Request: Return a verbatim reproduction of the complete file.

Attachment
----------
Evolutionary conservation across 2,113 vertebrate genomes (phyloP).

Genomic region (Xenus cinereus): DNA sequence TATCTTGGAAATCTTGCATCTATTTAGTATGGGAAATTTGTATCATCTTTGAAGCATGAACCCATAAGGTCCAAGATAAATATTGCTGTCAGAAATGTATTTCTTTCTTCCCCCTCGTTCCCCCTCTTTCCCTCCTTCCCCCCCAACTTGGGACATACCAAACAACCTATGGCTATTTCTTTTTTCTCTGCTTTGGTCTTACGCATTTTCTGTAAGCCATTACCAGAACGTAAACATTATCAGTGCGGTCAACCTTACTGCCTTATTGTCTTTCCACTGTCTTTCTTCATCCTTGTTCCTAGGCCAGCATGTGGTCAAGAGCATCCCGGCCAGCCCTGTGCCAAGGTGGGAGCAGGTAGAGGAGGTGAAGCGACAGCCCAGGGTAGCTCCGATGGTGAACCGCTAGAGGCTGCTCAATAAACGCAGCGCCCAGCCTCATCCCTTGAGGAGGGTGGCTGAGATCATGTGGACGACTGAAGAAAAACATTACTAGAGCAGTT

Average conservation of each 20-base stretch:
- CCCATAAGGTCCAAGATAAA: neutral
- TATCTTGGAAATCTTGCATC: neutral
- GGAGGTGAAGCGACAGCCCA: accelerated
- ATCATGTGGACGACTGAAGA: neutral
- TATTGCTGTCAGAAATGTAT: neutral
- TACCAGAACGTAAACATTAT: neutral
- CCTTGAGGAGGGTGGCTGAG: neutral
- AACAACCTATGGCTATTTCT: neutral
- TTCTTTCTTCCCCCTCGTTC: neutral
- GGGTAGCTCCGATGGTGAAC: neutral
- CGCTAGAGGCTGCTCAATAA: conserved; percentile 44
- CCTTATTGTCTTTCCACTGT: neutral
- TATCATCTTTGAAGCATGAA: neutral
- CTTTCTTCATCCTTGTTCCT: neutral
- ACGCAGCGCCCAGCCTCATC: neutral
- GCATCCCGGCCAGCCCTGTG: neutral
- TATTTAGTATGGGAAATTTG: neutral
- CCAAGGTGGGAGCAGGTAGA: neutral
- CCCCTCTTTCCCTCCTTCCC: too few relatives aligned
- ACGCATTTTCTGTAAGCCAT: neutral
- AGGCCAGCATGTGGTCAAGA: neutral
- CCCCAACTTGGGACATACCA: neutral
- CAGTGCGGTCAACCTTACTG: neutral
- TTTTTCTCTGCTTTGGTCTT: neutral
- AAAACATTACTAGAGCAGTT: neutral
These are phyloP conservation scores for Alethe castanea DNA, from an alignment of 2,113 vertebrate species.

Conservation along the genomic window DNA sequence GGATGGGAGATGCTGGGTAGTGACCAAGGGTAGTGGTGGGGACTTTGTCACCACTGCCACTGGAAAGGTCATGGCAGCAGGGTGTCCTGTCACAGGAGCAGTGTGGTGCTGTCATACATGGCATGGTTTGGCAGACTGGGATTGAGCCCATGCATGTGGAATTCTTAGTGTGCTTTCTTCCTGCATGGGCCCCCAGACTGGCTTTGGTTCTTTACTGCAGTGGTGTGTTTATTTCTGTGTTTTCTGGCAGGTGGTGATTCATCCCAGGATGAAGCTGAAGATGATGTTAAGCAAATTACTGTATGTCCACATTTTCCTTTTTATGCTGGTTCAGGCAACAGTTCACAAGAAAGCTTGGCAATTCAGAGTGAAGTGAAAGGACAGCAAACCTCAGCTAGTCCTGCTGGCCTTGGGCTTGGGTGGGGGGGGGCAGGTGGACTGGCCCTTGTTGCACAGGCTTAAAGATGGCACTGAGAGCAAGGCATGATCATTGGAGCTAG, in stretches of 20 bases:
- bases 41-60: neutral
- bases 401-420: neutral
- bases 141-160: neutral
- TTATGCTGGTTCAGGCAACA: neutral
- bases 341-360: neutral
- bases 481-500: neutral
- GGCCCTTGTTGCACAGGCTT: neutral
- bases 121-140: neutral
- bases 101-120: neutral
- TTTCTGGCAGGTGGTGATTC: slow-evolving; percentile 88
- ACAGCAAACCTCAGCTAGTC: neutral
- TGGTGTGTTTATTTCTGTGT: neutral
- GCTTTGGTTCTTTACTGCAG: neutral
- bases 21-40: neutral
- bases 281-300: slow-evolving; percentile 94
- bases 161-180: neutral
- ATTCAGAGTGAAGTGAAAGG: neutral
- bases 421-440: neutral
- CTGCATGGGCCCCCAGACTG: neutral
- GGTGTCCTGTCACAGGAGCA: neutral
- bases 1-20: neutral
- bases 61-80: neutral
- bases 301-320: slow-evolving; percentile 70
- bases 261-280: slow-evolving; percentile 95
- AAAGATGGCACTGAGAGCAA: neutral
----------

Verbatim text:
Evolutionary conservation across 2,113 vertebrate genomes (phyloP).

Genomic region (Xenus cinereus): DNA sequence TATCTTGGAAATCTTGCATCTATTTAGTATGGGAAATTTGTATCATCTTTGAAGCATGAACCCATAAGGTCCAAGATAAATATTGCTGTCAGAAATGTATTTCTTTCTTCCCCCTCGTTCCCCCTCTTTCCCTCCTTCCCCCCCAACTTGGGACATACCAAACAACCTATGGCTATTTCTTTTTTCTCTGCTTTGGTCTTACGCATTTTCTGTAAGCCATTACCAGAACGTAAACATTATCAGTGCGGTCAACCTTACTGCCTTATTGTCTTTCCACTGTCTTTCTTCATCCTTGTTCCTAGGCCAGCATGTGGTCAAGAGCATCCCGGCCAGCCCTGTGCCAAGGTGGGAGCAGGTAGAGGAGGTGAAGCGACAGCCCAGGGTAGCTCCGATGGTGAACCGCTAGAGGCTGCTCAATAAACGCAGCGCCCAGCCTCATCCCTTGAGGAGGGTGGCTGAGATCATGTGGACGACTGAAGAAAAACATTACTAGAGCAGTT

Average conservation of each 20-base stretch:
- CCCATAAGGTCCAAGATAAA: neutral
- TATCTTGGAAATCTTGCATC: neutral
- GGAGGTGAAGCGACAGCCCA: accelerated
- ATCATGTGGACGACTGAAGA: neutral
- TATTGCTGTCAGAAATGTAT: neutral
- TACCAGAACGTAAACATTAT: neutral
- CCTTGAGGAGGGTGGCTGAG: neutral
- AACAACCTATGGCTATTTCT: neutral
- TTCTTTCTTCCCCCTCGTTC: neutral
- GGGTAGCTCCGATGGTGAAC: neutral
- CGCTAGAGGCTGCTCAATAA: conserved; percentile 44
- CCTTATTGTCTTTCCACTGT: neutral
- TATCATCTTTGAAGCATGAA: neutral
- CTTTCTTCATCCTTGTTCCT: neutral
- ACGCAGCGCCCAGCCTCATC: neutral
- GCATCCCGGCCAGCCCTGTG: neutral
- TATTTAGTATGGGAAATTTG: neutral
- CCAAGGTGGGAGCAGGTAGA: neutral
- CCCCTCTTTCCCTCCTTCCC: too few relatives aligned
- ACGCATTTTCTGTAAGCCAT: neutral
- AGGCCAGCATGTGGTCAAGA: neutral
- CCCCAACTTGGGACATACCA: neutral
- CAGTGCGGTCAACCTTACTG: neutral
- TTTTTCTCTGCTTTGGTCTT: neutral
- AAAACATTACTAGAGCAGTT: neutral
These are phyloP conservation scores for Alethe castanea DNA, from an alignment of 2,113 vertebrate species.

Conservation along the genomic window DNA sequence GGATGGGAGATGCTGGGTAGTGACCAAGGGTAGTGGTGGGGACTTTGTCACCACTGCCACTGGAAAGGTCATGGCAGCAGGGTGTCCTGTCACAGGAGCAGTGTGGTGCTGTCATACATGGCATGGTTTGGCAGACTGGGATTGAGCCCATGCATGTGGAATTCTTAGTGTGCTTTCTTCCTGCATGGGCCCCCAGACTGGCTTTGGTTCTTTACTGCAGTGGTGTGTTTATTTCTGTGTTTTCTGGCAGGTGGTGATTCATCCCAGGATGAAGCTGAAGATGATGTTAAGCAAATTACTGTATGTCCACATTTTCCTTTTTATGCTGGTTCAGGCAACAGTTCACAAGAAAGCTTGGCAATTCAGAGTGAAGTGAAAGGACAGCAAACCTCAGCTAGTCCTGCTGGCCTTGGGCTTGGGTGGGGGGGGGCAGGTGGACTGGCCCTTGTTGCACAGGCTTAAAGATGGCACTGAGAGCAAGGCATGATCATTGGAGCTAG, in stretches of 20 bases:
- bases 41-60: neutral
- bases 401-420: neutral
- bases 141-160: neutral
- TTATGCTGGTTCAGGCAACA: neutral
- bases 341-360: neutral
- bases 481-500: neutral
- GGCCCTTGTTGCACAGGCTT: neutral
- bases 121-140: neutral
- bases 101-120: neutral
- TTTCTGGCAGGTGGTGATTC: slow-evolving; percentile 88
- ACAGCAAACCTCAGCTAGTC: neutral
- TGGTGTGTTTATTTCTGTGT: neutral
- GCTTTGGTTCTTTACTGCAG: neutral
- bases 21-40: neutral
- bases 281-300: slow-evolving; percentile 94
- bases 161-180: neutral
- ATTCAGAGTGAAGTGAAAGG: neutral
- bases 421-440: neutral
- CTGCATGGGCCCCCAGACTG: neutral
- GGTGTCCTGTCACAGGAGCA: neutral
- bases 1-20: neutral
- bases 61-80: neutral
- bases 301-320: slow-evolving; percentile 70
- bases 261-280: slow-evolving; percentile 95
- AAAGATGGCACTGAGAGCAA: neutral